In late 2009, a Jordanian double agent with a suicide vest was brought into a CIA base in Khost, Afghanistan, exploding himself and killing seven CIA personnel. It was the deadliest day for the Agency in over two decades. The security failure has been widely criticized. A source informs us that the internal investigation into that matter singles out Frances and the then-head of CTC for interfering with the instincts of the Base Chief on the ground. “They told her not to search the source, that it would offend him,” claims our source.

The CIA has told us we would be irresponsible to identify these two individuals working in the fight against Al Qaeda. We believe it is irresponsible for the CIA to leave them in such positions given the results of their previous work in this area. This is a public safety issue. Despite CIA’s protestations that these may be covert operatives, two sources have informed us that they are presently working from CIA headquarters in Langley, Virginia.

“A lot of these people who withheld this information were not covert operatives,” former Middle East case officer Bob Baer remarked, explaining that as analysts their names were not classified before 9/11. “There was no reason to hide their names. They are out there in the public. You can find them in data and credit checks and the rest of it… They certainly could have been brought before the House or the Senate in closed session and an explanation and a report put out there.”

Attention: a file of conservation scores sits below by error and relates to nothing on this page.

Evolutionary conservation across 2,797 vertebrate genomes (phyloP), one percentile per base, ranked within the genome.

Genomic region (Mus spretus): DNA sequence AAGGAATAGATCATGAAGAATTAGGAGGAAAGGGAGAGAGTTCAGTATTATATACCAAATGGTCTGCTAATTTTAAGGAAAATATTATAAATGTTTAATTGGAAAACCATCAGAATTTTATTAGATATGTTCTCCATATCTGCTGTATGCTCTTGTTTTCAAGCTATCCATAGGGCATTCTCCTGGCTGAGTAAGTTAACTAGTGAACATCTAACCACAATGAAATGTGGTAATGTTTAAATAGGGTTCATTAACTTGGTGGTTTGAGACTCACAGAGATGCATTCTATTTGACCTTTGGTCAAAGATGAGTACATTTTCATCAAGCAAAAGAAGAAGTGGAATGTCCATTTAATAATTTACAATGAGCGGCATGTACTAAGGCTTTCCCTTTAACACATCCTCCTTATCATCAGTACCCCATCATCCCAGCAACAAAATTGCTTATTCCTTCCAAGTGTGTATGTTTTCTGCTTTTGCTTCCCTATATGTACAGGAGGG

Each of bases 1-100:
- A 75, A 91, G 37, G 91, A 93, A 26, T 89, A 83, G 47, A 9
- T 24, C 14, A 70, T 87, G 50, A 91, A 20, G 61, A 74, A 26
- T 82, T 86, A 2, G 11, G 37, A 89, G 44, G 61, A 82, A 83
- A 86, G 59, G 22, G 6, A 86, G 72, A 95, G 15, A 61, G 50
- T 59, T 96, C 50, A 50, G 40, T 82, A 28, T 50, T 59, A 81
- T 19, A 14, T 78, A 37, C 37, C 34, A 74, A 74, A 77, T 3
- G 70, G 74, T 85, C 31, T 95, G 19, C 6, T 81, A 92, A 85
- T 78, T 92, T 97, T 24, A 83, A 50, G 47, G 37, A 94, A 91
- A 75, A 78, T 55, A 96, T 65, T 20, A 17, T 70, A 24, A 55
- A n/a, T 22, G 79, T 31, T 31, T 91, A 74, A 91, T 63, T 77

“Frances” and “Michael” reported to Bin Laden Station Deputy Chief Tom Wilshere and Chief of Station Richard Blee, who himself reported to Counter-Terrorist Center chief Cofer Black and CIA Director George Tenet. The actions of the whole group are explored in our investigative podcast.

The Society of Professional Journalists’ code of ethics states that “journalists should be free of obligation to any interest other than the public’s right to know” and should “be vigilant and courageous about holding those with power accountable.” The day that journalists’ exposés of wrongdoing within government agencies require the approval of those government agencies before release, that is the day that transparency and accountability are lost.

We have done nothing wrong. In fact, we have done some excellent investigative journalism, mostly unpaid, and were ready to release it for free as a kind of public service. The CIA have now put us in a position where we must choose between participating in their decade-long protection of these individuals at the expense of public safety or possibly facing prosecution. We are weighing our options and deciding what is right and best for all concerned. We will release our decision and some version of the investigative podcast in the coming days.